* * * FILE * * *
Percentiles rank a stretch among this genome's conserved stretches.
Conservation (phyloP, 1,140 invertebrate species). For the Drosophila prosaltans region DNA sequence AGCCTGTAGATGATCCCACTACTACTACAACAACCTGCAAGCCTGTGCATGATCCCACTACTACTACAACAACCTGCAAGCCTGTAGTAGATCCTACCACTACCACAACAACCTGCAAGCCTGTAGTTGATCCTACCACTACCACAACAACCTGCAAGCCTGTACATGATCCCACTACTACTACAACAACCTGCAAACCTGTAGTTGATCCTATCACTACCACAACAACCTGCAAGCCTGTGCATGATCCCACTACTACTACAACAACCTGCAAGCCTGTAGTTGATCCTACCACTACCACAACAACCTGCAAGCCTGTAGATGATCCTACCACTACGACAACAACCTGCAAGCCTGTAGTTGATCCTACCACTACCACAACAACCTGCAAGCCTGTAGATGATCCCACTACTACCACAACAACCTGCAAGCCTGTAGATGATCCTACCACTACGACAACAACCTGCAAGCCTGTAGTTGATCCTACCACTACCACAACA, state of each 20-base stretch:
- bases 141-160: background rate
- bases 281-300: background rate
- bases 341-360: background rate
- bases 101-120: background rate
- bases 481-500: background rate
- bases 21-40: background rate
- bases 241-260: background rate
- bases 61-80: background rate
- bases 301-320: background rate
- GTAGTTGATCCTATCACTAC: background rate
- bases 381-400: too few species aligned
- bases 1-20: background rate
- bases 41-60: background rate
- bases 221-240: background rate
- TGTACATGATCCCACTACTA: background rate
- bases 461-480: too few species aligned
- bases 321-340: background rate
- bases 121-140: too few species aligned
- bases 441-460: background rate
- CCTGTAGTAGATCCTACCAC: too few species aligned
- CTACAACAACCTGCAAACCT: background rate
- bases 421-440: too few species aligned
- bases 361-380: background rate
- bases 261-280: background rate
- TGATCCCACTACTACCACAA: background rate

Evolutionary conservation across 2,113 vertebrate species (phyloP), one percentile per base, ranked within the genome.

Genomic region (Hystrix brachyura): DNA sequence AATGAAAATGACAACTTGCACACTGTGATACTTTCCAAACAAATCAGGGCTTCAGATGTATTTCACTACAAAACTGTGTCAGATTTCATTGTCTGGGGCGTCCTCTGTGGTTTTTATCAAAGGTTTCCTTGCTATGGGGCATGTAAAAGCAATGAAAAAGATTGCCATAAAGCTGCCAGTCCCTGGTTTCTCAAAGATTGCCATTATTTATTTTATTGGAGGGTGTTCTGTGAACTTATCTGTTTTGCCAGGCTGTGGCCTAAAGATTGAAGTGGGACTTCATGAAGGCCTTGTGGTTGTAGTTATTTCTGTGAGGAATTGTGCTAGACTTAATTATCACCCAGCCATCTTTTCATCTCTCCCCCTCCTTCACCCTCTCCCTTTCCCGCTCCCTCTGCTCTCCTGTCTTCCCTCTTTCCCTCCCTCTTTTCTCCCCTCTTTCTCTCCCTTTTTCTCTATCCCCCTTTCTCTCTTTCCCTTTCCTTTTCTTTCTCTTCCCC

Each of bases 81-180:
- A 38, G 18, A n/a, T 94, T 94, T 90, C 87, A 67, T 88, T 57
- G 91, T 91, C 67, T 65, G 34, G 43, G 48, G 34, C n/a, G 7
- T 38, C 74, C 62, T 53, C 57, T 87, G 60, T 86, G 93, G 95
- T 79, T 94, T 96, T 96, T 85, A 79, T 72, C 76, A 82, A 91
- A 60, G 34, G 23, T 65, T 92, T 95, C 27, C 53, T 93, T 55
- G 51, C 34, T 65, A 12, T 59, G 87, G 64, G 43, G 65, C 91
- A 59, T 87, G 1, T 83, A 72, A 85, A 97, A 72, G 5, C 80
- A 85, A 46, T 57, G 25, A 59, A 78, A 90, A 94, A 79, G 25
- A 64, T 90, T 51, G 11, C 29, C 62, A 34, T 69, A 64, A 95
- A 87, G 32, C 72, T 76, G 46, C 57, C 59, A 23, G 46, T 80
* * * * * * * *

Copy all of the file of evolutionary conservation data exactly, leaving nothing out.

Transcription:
Percentiles rank a stretch among this genome's conserved stretches.
Conservation (phyloP, 1,140 invertebrate species). For the Drosophila prosaltans region DNA sequence AGCCTGTAGATGATCCCACTACTACTACAACAACCTGCAAGCCTGTGCATGATCCCACTACTACTACAACAACCTGCAAGCCTGTAGTAGATCCTACCACTACCACAACAACCTGCAAGCCTGTAGTTGATCCTACCACTACCACAACAACCTGCAAGCCTGTACATGATCCCACTACTACTACAACAACCTGCAAACCTGTAGTTGATCCTATCACTACCACAACAACCTGCAAGCCTGTGCATGATCCCACTACTACTACAACAACCTGCAAGCCTGTAGTTGATCCTACCACTACCACAACAACCTGCAAGCCTGTAGATGATCCTACCACTACGACAACAACCTGCAAGCCTGTAGTTGATCCTACCACTACCACAACAACCTGCAAGCCTGTAGATGATCCCACTACTACCACAACAACCTGCAAGCCTGTAGATGATCCTACCACTACGACAACAACCTGCAAGCCTGTAGTTGATCCTACCACTACCACAACA, state of each 20-base stretch:
- bases 141-160: background rate
- bases 281-300: background rate
- bases 341-360: background rate
- bases 101-120: background rate
- bases 481-500: background rate
- bases 21-40: background rate
- bases 241-260: background rate
- bases 61-80: background rate
- bases 301-320: background rate
- GTAGTTGATCCTATCACTAC: background rate
- bases 381-400: too few species aligned
- bases 1-20: background rate
- bases 41-60: background rate
- bases 221-240: background rate
- TGTACATGATCCCACTACTA: background rate
- bases 461-480: too few species aligned
- bases 321-340: background rate
- bases 121-140: too few species aligned
- bases 441-460: background rate
- CCTGTAGTAGATCCTACCAC: too few species aligned
- CTACAACAACCTGCAAACCT: background rate
- bases 421-440: too few species aligned
- bases 361-380: background rate
- bases 261-280: background rate
- TGATCCCACTACTACCACAA: background rate

Evolutionary conservation across 2,113 vertebrate species (phyloP), one percentile per base, ranked within the genome.

Genomic region (Hystrix brachyura): DNA sequence AATGAAAATGACAACTTGCACACTGTGATACTTTCCAAACAAATCAGGGCTTCAGATGTATTTCACTACAAAACTGTGTCAGATTTCATTGTCTGGGGCGTCCTCTGTGGTTTTTATCAAAGGTTTCCTTGCTATGGGGCATGTAAAAGCAATGAAAAAGATTGCCATAAAGCTGCCAGTCCCTGGTTTCTCAAAGATTGCCATTATTTATTTTATTGGAGGGTGTTCTGTGAACTTATCTGTTTTGCCAGGCTGTGGCCTAAAGATTGAAGTGGGACTTCATGAAGGCCTTGTGGTTGTAGTTATTTCTGTGAGGAATTGTGCTAGACTTAATTATCACCCAGCCATCTTTTCATCTCTCCCCCTCCTTCACCCTCTCCCTTTCCCGCTCCCTCTGCTCTCCTGTCTTCCCTCTTTCCCTCCCTCTTTTCTCCCCTCTTTCTCTCCCTTTTTCTCTATCCCCCTTTCTCTCTTTCCCTTTCCTTTTCTTTCTCTTCCCC

Each of bases 81-180:
- A 38, G 18, A n/a, T 94, T 94, T 90, C 87, A 67, T 88, T 57
- G 91, T 91, C 67, T 65, G 34, G 43, G 48, G 34, C n/a, G 7
- T 38, C 74, C 62, T 53, C 57, T 87, G 60, T 86, G 93, G 95
- T 79, T 94, T 96, T 96, T 85, A 79, T 72, C 76, A 82, A 91
- A 60, G 34, G 23, T 65, T 92, T 95, C 27, C 53, T 93, T 55
- G 51, C 34, T 65, A 12, T 59, G 87, G 64, G 43, G 65, C 91
- A 59, T 87, G 1, T 83, A 72, A 85, A 97, A 72, G 5, C 80
- A 85, A 46, T 57, G 25, A 59, A 78, A 90, A 94, A 79, G 25
- A 64, T 90, T 51, G 11, C 29, C 62, A 34, T 69, A 64, A 95
- A 87, G 32, C 72, T 76, G 46, C 57, C 59, A 23, G 46, T 80